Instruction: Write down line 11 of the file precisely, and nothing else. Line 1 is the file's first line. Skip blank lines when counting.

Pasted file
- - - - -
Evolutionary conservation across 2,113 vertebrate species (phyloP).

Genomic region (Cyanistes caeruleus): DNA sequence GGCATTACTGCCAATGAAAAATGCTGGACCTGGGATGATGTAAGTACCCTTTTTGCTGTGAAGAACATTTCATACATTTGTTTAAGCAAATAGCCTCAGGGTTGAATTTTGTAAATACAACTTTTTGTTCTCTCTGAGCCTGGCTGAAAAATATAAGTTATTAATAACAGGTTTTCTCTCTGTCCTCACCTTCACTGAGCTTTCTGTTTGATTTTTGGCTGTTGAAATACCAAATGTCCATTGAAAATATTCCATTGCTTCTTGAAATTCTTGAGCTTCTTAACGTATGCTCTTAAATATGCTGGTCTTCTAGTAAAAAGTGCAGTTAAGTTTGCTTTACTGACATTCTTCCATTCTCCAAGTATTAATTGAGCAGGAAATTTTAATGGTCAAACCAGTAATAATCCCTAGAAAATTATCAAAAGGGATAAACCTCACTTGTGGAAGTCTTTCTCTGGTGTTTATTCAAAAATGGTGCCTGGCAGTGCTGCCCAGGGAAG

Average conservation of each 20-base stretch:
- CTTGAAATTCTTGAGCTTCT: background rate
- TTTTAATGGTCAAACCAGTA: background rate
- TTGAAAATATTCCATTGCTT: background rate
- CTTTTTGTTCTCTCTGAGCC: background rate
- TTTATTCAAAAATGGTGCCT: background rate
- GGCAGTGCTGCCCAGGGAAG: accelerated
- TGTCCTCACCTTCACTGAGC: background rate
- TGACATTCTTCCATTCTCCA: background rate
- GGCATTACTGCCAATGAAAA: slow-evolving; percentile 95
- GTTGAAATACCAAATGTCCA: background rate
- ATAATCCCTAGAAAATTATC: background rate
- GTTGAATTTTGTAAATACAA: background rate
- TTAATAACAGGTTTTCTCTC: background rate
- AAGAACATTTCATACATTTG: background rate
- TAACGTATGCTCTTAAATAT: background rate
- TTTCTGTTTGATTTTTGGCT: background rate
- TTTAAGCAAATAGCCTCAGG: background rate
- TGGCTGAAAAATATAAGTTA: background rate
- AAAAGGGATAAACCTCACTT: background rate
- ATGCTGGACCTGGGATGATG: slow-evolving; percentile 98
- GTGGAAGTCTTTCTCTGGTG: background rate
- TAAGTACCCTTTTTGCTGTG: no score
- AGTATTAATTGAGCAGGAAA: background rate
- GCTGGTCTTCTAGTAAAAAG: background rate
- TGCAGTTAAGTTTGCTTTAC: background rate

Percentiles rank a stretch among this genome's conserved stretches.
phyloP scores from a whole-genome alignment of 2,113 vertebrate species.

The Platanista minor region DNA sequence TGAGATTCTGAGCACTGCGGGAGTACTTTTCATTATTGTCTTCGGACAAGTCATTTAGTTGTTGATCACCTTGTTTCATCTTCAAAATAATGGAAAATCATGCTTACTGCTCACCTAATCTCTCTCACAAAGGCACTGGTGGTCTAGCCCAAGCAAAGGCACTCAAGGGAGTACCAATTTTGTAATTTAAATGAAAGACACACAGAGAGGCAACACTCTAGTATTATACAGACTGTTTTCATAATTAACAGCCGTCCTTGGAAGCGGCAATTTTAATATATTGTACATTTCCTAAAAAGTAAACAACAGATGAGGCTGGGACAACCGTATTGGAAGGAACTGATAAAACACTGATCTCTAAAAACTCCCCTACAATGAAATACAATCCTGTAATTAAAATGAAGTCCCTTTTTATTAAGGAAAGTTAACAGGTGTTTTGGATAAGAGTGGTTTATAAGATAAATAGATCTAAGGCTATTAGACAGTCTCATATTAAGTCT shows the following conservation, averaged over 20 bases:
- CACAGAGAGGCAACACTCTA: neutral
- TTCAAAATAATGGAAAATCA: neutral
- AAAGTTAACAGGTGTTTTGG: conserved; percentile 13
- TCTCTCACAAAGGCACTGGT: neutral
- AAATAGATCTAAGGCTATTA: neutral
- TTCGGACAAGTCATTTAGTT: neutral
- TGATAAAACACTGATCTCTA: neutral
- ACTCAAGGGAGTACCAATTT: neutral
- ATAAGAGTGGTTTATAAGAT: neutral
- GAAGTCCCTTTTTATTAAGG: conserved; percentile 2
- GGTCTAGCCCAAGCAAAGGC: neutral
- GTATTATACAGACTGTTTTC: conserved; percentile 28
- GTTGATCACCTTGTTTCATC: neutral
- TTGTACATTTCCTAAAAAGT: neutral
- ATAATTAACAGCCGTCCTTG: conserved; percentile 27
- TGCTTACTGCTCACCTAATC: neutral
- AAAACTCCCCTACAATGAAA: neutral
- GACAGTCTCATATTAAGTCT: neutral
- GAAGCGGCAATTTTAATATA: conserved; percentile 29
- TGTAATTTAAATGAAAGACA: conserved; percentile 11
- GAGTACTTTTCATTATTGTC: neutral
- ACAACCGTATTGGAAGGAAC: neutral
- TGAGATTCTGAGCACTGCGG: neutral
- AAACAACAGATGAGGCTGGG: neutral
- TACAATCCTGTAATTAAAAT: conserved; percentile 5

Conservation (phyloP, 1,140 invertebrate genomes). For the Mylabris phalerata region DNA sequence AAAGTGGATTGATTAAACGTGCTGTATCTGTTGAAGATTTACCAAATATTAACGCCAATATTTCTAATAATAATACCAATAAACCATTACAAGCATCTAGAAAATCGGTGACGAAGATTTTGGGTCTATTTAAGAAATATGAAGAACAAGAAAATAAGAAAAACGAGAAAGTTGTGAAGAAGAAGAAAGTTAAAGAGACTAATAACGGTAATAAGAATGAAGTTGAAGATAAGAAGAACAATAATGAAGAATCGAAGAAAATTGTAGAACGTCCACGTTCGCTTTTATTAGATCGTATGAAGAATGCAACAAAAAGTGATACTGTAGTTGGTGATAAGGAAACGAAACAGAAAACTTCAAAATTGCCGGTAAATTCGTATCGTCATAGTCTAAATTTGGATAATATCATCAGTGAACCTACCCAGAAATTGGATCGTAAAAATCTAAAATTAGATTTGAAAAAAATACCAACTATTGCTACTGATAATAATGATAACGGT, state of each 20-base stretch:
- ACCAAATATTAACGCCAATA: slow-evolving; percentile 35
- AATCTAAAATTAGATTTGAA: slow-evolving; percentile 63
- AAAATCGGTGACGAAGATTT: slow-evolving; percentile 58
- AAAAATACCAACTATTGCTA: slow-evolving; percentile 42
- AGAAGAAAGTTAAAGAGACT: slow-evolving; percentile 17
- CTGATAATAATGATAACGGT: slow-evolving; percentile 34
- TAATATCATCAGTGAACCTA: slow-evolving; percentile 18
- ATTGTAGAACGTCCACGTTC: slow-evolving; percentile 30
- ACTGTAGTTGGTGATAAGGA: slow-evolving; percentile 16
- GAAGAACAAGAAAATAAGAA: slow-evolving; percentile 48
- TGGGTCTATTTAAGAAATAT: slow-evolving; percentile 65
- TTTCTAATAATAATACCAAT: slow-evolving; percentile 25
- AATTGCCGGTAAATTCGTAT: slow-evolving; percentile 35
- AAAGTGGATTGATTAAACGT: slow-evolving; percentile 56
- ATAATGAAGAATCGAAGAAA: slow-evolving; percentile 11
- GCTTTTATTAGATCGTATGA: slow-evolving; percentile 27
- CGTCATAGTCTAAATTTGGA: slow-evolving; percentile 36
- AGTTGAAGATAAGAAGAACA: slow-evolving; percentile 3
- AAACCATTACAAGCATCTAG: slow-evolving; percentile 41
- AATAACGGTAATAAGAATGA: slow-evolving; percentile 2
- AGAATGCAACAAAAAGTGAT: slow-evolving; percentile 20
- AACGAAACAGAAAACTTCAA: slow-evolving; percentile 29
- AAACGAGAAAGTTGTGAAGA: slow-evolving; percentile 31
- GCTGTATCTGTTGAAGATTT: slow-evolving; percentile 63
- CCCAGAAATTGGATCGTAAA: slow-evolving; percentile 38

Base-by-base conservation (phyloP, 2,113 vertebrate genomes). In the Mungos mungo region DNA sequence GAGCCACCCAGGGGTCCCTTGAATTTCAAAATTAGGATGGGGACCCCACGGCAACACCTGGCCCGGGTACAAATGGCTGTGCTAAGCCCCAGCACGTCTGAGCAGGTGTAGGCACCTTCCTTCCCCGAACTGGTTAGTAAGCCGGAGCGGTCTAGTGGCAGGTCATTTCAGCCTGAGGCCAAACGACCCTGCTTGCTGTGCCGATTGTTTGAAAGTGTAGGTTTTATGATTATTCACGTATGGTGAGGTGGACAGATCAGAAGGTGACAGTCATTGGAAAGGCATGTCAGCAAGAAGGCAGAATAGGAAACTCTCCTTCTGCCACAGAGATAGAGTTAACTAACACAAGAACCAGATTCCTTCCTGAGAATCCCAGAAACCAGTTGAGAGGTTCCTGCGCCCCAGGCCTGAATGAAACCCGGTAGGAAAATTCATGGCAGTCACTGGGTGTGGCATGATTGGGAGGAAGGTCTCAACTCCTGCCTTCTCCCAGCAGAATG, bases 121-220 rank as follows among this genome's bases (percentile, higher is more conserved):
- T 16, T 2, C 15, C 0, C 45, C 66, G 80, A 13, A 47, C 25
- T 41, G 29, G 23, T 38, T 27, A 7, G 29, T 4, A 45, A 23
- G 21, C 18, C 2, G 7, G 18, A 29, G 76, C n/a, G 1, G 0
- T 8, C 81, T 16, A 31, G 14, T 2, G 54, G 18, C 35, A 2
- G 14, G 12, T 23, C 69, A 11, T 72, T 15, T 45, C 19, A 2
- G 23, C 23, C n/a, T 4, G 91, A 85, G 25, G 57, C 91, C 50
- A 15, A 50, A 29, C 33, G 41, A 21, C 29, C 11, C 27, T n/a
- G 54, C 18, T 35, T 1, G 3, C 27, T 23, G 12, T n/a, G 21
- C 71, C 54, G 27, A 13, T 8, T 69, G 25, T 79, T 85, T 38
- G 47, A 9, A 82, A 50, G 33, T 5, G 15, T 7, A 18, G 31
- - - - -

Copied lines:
- TGACATTCTTCCATTCTCCA: background rate